In a crowded hotel ballroom in Hoover, Jeff Sessions got something he rarely gets in Washington, D.C., these days — approval and adulation.
Hundreds of law enforcement professionals gave the embattled attorney general a standing ovation during his introduction to a symposium, and the Alabama native took note.
“That is a warm welcome. I appreciate it, and it’ll make my day. Who knows? I may need this, going back to Washington. You never know in the Capital City, that’s for sure,” Sessions joked.
The crowd chuckled nervously, as if they understood precisely why Sessions said that. He’s been the target of plenty of criticism and outright derision from President Trump, who picked him to head the U.S. Department of Justice partly as thanks for early support of his campaign — and who has since repeatedly castigated Sessions for recusing himself from the federal investigation into Russian interference in the 2016 elections.
While Sessions was addressing attendees of the National Public Safety Partnership’s symposium at the Hyatt Regency Birmingham-The Wynfrey Hotel on Monday, the Washington whirlwind was spinning at full force.
Depending on one’s selection of a news source, either Deputy Attorney General Rod Rosenstein was on his way to the White House to hand in his resignation because of reports he had asked other top staffers whether he should “wear a wire” to record Trump and see whether he is fit to hold office — or he was headed toward a previously scheduled meeting with Chief of Staff Michael Kelley. Rosenstein has overseen special counsel Robert Mueller’s investigation since Sessions’ recusal and is a regular target of Trump’s fury online.
Even six hours after Sessions took to the stage in Hoover, the national press corps still was trying to figure out whether he was out of a job, still working or in some sort of limbo. Reports Monday evening had Trump meeting with Rosenstein on Thursday.
All the while, Sessions was doing pretty much what he has done ever since his appointment, even in the face of withering tweet-storms from Trump and howling criticism from the political left and the cable-news pundit class.
He’s kept on running the Justice Department, rarely even acknowledging attacks by Trump or the critics; he has avoided publicly defending himself and, for that matter, has avoided talking with the media almost entirely.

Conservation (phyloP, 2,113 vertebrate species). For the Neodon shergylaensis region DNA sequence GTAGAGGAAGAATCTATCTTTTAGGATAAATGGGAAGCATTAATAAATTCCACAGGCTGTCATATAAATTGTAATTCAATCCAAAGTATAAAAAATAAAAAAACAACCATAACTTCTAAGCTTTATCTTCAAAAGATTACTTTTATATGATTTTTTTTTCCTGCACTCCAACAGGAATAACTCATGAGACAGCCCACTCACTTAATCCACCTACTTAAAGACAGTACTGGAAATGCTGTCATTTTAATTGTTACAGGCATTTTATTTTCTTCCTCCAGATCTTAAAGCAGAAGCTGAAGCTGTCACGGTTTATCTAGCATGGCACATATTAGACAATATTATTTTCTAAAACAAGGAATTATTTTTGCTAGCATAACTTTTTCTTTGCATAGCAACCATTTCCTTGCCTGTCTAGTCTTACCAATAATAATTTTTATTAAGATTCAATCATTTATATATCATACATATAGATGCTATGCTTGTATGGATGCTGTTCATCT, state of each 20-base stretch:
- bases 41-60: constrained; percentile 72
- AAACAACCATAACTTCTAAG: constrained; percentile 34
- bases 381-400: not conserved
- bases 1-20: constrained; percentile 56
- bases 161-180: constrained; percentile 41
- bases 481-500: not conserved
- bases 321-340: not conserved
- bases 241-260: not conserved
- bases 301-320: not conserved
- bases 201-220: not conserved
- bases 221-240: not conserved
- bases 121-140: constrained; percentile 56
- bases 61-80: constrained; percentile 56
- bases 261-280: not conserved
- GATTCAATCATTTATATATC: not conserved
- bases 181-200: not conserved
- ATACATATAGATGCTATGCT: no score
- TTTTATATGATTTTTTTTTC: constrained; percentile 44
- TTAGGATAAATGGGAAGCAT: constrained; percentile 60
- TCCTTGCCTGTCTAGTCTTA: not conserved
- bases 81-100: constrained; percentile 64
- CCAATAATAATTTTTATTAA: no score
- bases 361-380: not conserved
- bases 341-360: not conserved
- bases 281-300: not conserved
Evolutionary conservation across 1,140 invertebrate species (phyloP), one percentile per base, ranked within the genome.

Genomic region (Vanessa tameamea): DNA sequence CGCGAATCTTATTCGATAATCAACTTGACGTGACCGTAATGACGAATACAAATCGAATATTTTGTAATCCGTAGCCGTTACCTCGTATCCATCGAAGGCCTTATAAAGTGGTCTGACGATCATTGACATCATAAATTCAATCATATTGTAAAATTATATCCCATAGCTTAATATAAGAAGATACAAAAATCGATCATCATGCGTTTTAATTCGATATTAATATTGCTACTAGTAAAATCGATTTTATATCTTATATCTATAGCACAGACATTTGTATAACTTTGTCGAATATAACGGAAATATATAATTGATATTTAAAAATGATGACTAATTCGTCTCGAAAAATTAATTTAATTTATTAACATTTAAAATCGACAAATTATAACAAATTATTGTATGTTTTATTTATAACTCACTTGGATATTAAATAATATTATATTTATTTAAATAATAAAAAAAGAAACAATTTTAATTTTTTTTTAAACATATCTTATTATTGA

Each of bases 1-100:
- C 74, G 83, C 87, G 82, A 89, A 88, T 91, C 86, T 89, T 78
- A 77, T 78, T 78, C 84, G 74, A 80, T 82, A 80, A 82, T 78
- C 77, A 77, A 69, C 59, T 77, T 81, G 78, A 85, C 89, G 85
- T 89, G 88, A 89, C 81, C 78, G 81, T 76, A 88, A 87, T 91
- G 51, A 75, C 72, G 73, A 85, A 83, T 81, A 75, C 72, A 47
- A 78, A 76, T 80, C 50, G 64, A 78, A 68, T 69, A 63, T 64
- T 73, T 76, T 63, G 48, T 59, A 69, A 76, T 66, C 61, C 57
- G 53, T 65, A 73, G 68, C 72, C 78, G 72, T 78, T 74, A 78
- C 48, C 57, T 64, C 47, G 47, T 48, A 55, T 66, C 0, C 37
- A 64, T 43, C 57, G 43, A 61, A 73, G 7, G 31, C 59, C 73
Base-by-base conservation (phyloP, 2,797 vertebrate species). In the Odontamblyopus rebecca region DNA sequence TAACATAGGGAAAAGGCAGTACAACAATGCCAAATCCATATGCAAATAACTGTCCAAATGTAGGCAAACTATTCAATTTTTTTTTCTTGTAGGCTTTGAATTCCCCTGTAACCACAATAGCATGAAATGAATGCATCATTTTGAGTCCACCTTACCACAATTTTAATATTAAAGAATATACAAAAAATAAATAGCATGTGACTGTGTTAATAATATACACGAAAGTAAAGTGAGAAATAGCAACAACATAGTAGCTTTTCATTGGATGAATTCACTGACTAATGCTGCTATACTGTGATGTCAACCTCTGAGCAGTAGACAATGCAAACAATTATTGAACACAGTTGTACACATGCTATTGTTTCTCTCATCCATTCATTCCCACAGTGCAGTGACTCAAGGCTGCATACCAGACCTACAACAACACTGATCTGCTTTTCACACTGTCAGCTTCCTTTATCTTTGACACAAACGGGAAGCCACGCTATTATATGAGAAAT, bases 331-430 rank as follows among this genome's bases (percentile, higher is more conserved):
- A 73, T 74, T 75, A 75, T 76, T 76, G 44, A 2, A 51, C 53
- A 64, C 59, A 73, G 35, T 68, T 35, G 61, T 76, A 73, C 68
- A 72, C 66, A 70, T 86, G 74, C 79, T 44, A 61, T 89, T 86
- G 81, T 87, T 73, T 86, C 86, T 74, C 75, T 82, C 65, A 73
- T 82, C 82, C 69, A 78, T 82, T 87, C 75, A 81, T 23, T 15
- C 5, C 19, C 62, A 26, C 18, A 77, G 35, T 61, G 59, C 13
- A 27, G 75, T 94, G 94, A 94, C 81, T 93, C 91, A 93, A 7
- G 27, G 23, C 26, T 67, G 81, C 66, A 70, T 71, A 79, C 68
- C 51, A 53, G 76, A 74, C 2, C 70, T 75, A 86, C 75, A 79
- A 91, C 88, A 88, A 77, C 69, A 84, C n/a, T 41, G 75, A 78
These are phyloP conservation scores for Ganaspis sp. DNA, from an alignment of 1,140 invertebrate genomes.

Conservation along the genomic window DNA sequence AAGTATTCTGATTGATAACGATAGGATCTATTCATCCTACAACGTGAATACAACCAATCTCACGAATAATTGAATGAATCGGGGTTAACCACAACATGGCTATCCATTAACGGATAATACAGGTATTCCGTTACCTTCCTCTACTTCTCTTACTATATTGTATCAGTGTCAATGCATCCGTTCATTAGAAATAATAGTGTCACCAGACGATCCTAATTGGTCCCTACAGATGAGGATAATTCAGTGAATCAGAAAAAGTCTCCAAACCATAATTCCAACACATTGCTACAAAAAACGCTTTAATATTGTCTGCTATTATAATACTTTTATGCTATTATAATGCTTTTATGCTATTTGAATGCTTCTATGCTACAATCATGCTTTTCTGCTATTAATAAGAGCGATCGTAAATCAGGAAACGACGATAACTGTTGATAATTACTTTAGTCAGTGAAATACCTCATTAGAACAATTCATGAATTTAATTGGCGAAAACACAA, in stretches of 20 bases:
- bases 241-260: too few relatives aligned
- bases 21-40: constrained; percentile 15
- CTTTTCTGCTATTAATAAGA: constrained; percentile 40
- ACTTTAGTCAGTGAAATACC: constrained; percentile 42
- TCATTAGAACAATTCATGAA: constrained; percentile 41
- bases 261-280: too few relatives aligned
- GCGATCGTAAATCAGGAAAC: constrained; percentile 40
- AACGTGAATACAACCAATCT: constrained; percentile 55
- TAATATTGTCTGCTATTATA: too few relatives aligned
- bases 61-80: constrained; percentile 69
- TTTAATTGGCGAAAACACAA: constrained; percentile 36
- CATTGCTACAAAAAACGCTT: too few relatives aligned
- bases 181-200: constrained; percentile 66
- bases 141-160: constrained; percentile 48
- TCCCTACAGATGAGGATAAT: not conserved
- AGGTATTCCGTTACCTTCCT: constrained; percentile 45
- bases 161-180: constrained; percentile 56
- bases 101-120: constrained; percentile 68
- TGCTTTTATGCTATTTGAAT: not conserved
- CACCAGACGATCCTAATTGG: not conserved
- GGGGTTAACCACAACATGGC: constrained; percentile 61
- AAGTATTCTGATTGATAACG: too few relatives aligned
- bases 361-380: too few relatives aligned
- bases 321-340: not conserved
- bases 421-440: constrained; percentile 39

That pattern continued Monday, as he came into the conference room through a back door just in time for his speech and was hustled out that same door at the end without taking any questions. His opening remarks were as close as Sessions has come to addressing his troubles inside the Beltway, but in his speech, he concentrated far more on what the partnership was intended to do, liberally sprinkling references to Auburn and Alabama football throughout.
Focused on Crime Reduction
Monday’s symposium was the result of an initiative established under an executive order by Trump, as Sessions noted more than once. The partnership was established last year to foster greater cooperation among federal, state and local law enforcement and prosecutors to reduce crime in several cities that have violent crime rates far exceeding national averages. Four cities were selected in 2017 for full three-year operations teams, including Birmingham. The NPSP said in a media statement that Birmingham’s violent crime rate was more than triple the national average for 2010 through 2014. Birmingham was second-highest of the four selected cities, which include Memphis, Indianapolis and Toledo, Ohio. The numbers were far worse for the year 2015, during which Birmingham’s violent crime rate was more than 17 times that of the national numbers.
Federal programs have a long history of good intentions that sometimes become enmeshed in bureaucracy, making it hard for the average citizen to see any benefits. So what does this partnership do to create a safer and better life for a single mom and her children in a high-crime area?
“I would look her in they eye and try to reassure her that all of the law enforcement leaders — all of those leaders who are responsible for bringing about neighborhood safety — are protecting her and protecting her family, making it safer for her children to go to school,” said Jon Adler, director of the federal Bureau of Justice Assistance.
“We’re working to drive down the crime and make it better for her quality of life,” Adler said. “It doesn’t happen by simply contemplating. It happens by action … . We’re here for the long haul. This is not a one-shot offense.”
At its heart, the NPSP symposium is a meeting of the minds, where different agencies share what’s working in their jurisdictions to reduce violent crimes. The program is still in its early stages, so measuring the effect on crime rates is tough. But U.S. Attorney Jay Town is optimistic.
“Come back again in a year. I guarantee you that we will have successes to talk about,” Town said. “It’s my belief and my judgment that what we have convened here is going to make a great difference when we have this same discussion in a year.”